A rather large international study was undertaken a few years ago to test the actual resolution of film as compared to digital, by seeing how well film under ideal circumstances resolved detail using a specially created resolution pattern. The results were that an actual answer print had an effective resolution of about 1400 lines, with the release print having about 1000 lines. However, when the films were actually projected in state of the art commercial cinemas chosen by the test group, the visible resolution on screen dropped to an average of around 750 lines, the very best being around 875 lines. The main reason the resolution dropped so drastically was due to film judder in the projector gate. And this was using the very best projectors available using ideally prepared prints. So, DCI and Blu-ray have the capability of looking better than even the very best theatrical presentation of 35mm.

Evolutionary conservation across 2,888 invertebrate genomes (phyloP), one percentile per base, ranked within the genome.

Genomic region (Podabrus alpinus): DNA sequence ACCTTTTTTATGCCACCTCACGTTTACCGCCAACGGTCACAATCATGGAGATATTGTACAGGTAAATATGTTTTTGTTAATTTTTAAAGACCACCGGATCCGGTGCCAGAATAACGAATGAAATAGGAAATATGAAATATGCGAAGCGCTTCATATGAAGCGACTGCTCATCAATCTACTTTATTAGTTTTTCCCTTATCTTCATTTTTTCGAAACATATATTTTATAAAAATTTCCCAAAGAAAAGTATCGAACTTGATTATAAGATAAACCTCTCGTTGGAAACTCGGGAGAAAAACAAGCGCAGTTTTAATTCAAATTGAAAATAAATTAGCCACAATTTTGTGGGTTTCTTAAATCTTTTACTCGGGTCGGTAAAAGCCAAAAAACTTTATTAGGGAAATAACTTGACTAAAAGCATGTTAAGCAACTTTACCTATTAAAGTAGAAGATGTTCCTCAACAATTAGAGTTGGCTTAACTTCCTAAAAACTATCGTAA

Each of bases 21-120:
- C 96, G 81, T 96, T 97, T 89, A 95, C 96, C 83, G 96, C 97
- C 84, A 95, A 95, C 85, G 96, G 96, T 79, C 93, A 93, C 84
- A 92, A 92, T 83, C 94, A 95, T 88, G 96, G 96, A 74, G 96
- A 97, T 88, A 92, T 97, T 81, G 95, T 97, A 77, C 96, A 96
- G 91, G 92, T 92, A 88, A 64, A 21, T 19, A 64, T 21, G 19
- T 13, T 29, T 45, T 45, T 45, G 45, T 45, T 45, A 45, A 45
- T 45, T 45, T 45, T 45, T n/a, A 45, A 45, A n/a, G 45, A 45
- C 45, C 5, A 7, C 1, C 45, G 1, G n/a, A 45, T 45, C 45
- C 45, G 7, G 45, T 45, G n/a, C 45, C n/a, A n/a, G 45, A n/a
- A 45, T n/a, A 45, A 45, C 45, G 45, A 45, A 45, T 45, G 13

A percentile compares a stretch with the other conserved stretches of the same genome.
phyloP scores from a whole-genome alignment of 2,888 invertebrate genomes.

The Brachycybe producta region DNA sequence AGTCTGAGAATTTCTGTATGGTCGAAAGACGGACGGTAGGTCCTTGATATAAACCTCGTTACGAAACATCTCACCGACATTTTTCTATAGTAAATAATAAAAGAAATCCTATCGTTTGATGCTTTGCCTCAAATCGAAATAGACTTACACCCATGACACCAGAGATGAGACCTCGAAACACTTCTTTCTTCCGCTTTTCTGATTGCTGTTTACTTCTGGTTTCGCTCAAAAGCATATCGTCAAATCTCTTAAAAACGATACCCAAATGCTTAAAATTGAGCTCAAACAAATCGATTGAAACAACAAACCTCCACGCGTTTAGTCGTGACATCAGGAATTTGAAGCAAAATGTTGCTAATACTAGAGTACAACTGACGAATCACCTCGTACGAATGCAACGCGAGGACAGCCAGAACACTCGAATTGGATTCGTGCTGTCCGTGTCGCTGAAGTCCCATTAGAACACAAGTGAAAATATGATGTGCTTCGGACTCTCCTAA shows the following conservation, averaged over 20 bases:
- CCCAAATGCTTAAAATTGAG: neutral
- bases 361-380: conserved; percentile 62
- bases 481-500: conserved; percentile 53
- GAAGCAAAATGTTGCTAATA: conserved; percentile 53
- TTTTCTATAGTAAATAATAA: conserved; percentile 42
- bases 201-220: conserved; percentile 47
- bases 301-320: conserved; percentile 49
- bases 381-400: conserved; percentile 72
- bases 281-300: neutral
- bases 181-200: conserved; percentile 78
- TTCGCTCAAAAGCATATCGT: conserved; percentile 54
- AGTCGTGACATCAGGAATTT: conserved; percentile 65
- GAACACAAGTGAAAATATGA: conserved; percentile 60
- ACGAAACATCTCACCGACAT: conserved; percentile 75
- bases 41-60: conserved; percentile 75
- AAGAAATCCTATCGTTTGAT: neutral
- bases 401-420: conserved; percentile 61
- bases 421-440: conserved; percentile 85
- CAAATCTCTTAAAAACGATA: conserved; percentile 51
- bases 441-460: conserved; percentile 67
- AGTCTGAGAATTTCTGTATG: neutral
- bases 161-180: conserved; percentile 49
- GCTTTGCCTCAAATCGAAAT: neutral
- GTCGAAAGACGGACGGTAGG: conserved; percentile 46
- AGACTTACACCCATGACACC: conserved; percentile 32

Here is a link to the study itself: http://www.cst.fr/IMG/pdf/35mm_resolution_english.pdf

Yeah, I remember seeing that, and talking about that here a few years ago. Though I remember thinking the takeaway was that the drop in resolution was due to the degradation of the film over use and multiple generations of copies, though I'm sure the judder would make a difference too.

And yeah, I've seen it myself, despite the theoretical superiority of 35mm, digital projection was the best thing to happen to (cinema) movie projection around where I live, the quality, and consistency dramatically increased with the move to DCI here.
Quote:
Another test was to compare 70mm to 4K digital hosted by the Digital Cinema Society, with a theater full of cinematographers. This is from a report written by Howard Hall, a guy who shot lots of IMAX and 70mm undersea footage. The conclusion from the shootout? "When the audience was asked which image they liked best, the overwhelming response was that they preferred the digital projection. As an IMAX 70mm veteran, I found that quite astounding." Here is his report, if you care to read it for more technical details: